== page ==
Thursday, June 17, 2010


I want to reply to a comment Stefanie F posted on the previous entry with a full post.

You espouse a somewhat idealistic view. While I am not disputing what you wrote in general I believe one has to take a realistic view of things. I try to remain neutral and see things from a an outsider’s position, although my many detractors believe I am in the government’s pockets. Nothing could be farther from the truth.

First, the U. S.’s $60M is a trifle in view of other countries’ donations, especially compared with China, Japan, and even the EU, if you include the member countries’ contributions. After all, Cambodia just got $1.1 billion in aid and grants. So what’s the $60M? The U. S. is a country that propagates human rights but this is to be seen more as lip service than proactive involvement. Whenever it suits the U. S.’s goals, they will shape their foreign policy after expediency more than anything else. It may get better in the future, but judging from the past, one cannot be too optimistic.

The powerful hands are exactly the people formulating policy, and they obviously don’t have Cambodia on their screen. A petition signed by a paltry 2,000 mostly overseas Khmer and foreign supporters of the opposition won’t change official policy one bit.

Change must come from within. Pressure from outside, especially the U. S., will only entrench foreign governments in their position and make them look elsewhere for aid and support. This is exactly what Cambodia has done. They turned to China, which is only too willing to jump in in order to counter Vietnam’s influence in the region, and thumb their nose at the U. S. at the same time.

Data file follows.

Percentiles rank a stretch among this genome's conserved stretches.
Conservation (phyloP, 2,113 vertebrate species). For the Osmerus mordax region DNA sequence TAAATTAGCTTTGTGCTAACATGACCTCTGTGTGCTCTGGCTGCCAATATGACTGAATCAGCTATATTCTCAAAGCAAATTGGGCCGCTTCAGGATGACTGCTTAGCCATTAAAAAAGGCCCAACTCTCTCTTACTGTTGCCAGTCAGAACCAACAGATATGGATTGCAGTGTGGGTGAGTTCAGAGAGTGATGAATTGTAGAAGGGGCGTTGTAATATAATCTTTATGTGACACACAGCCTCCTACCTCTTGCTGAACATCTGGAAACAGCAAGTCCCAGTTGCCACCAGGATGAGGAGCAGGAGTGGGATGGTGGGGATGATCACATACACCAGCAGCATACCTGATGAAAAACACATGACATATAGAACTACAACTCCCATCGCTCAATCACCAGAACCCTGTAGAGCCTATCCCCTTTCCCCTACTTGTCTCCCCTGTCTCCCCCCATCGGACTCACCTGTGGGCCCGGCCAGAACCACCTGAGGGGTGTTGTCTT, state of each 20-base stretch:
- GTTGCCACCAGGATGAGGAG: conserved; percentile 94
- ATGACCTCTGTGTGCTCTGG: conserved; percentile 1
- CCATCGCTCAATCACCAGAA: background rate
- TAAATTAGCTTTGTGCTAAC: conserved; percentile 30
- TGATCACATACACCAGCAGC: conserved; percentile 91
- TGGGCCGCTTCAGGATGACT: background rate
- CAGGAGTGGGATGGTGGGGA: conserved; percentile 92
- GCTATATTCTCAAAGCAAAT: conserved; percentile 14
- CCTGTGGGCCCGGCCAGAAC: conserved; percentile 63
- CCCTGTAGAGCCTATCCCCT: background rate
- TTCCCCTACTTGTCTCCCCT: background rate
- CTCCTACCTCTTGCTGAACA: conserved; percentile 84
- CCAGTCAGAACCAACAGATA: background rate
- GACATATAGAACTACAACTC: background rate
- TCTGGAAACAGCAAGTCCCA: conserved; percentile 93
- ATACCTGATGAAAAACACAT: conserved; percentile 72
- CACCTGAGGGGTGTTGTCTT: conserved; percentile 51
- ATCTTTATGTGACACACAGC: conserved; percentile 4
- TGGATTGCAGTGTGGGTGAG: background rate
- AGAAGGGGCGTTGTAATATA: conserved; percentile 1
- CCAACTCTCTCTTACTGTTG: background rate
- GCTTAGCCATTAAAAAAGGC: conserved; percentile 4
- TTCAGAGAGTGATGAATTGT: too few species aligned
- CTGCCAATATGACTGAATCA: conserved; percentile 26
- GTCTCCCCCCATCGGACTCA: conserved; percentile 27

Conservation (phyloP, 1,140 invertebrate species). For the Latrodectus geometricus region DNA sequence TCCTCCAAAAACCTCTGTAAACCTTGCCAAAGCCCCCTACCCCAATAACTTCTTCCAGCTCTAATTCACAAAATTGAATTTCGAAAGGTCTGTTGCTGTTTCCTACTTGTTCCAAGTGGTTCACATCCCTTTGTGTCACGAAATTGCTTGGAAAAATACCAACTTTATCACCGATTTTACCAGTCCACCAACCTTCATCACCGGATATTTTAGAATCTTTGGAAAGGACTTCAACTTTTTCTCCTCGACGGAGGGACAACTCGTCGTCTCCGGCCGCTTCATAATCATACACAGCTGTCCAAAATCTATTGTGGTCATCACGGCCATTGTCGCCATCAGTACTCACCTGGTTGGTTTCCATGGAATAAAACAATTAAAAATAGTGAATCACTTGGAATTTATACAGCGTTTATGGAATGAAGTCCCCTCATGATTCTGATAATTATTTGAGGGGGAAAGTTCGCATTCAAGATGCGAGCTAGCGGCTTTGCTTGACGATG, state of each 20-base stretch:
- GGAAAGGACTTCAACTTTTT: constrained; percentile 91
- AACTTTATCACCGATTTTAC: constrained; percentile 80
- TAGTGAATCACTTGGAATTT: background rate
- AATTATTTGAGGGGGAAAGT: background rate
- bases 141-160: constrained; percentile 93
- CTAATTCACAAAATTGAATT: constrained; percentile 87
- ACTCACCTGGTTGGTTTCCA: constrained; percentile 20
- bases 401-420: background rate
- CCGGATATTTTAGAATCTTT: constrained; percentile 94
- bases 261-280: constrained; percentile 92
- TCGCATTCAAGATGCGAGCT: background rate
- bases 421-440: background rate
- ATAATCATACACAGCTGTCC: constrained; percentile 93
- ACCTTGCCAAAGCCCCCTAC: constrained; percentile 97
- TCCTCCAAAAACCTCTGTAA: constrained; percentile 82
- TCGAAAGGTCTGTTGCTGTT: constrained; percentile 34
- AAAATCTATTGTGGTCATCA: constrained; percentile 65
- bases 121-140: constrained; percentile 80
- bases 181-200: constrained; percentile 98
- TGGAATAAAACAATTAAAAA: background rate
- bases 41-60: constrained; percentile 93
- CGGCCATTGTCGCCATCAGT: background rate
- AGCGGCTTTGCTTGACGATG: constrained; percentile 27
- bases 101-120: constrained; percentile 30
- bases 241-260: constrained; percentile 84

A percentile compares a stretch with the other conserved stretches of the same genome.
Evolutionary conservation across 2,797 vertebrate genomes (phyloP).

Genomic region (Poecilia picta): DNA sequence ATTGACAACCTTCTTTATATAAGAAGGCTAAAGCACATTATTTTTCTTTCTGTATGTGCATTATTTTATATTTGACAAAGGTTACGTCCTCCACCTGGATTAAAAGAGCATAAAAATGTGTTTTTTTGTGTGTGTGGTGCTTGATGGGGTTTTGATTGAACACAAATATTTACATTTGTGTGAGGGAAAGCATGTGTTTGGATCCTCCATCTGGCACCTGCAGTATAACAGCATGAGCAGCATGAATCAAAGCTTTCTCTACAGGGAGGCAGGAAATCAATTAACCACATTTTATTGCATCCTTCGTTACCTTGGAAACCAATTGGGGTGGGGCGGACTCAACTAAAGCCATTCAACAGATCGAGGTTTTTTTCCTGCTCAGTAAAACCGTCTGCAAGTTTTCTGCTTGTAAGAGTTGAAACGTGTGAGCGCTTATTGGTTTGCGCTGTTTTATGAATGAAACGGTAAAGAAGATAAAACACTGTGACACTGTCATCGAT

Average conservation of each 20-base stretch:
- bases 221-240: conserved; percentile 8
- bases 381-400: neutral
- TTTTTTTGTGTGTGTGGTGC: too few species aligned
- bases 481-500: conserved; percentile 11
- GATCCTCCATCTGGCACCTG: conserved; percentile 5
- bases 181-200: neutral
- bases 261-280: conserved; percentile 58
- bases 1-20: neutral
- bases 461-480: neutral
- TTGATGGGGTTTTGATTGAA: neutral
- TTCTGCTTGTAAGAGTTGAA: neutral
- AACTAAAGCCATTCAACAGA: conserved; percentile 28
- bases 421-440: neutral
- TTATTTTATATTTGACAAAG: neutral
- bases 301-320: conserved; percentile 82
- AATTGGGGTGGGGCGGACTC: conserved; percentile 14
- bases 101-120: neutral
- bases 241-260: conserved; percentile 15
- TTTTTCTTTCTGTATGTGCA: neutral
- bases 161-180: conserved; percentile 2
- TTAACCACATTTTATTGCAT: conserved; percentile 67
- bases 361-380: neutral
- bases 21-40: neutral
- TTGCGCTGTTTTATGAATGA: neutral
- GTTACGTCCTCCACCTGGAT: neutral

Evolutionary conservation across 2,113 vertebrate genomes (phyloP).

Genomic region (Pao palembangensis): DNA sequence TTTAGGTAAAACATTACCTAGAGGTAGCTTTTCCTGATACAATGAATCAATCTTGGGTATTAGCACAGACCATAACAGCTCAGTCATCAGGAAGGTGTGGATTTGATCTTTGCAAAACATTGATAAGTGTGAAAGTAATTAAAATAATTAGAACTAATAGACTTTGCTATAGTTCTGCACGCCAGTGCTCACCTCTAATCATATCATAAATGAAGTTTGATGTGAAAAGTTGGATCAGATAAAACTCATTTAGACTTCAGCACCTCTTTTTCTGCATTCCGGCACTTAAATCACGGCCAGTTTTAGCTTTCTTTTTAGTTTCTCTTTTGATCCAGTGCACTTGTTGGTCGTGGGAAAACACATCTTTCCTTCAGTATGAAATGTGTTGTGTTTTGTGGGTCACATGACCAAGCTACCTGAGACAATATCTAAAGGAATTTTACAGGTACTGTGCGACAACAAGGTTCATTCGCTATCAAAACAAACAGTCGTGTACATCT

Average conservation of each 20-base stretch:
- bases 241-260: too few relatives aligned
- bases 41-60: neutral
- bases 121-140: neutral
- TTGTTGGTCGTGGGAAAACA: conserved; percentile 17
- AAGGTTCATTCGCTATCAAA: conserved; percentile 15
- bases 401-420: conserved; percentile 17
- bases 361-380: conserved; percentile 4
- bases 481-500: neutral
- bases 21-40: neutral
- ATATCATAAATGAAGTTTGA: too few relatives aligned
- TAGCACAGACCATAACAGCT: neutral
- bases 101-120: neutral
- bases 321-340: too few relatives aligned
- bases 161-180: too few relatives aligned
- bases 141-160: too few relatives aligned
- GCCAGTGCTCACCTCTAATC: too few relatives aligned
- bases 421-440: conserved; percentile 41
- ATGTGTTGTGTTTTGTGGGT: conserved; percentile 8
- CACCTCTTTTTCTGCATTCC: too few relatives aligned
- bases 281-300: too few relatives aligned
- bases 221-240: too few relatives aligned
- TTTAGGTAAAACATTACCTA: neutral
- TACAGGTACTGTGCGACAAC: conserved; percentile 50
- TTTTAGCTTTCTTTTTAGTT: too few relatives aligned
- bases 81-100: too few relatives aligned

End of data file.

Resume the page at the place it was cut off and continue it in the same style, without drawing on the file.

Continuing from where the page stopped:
In that sense, all the SRP’s efforts to muster support from the U. S. are futile, if not outright counterproductive. If you want to beat a system you must do this at its own game. Suing the Prime Minister is certainly the wrong tactic. Pulling pubicity stunts and bringing the Vietnam border issue to the foreground is another failed tactic. What the opposition, foremost its leaders Sam Rainsy and Mu Sochua, need to do is appeal to the people at large. Since they can’t do this in the assembly, where they will be outvoted at every turn, they must look for other ways to convince voters that they are the ones who can bring about change that will benefit the masses and not only a few. By being abroad, and the voters in Cambodia see this very clearly, they are not helping the poor. They are seen as rich people who can afford to travel so widely just as the CPP’s rich people. They see no difference between them at all. After all, what are their sources of income? Believe it or not, this is what people on the street in Cambodia are asking.

Whether Ms. Sochua is a heroine or not is subject to personal interpretation. I believe the word hero/heroine is just used too lightly, especially in the U. S. I can’t see how she has made an impact in Cambodia since she came back as a Funcinpec member and Minister, and later as an SRP MP. Realistically, fighting for human rights and equality, freedom of expression, upholding the constitution, though noble causes they are, ranks lower than filling one’s stomach. Exactly this is where the opposition and their two most prominent leaders have failed dismally. Like in any other country the broad masses are apolitical. They care about their livelihood, their family, where the next meal comes from. You can’t make a peaceful world on an empty stomach. What all supporters of Mu Sochua and Sam Rainsy forget is the Khmer mentality. During their history Khmer people have learned to be stoic and endure until things get better – and better they will get. I can’t remember one instance in which the opposition’s leaders have helped the poor in a substantive way. Maintaining a high public profile abroad certainly isn’t doing the job.

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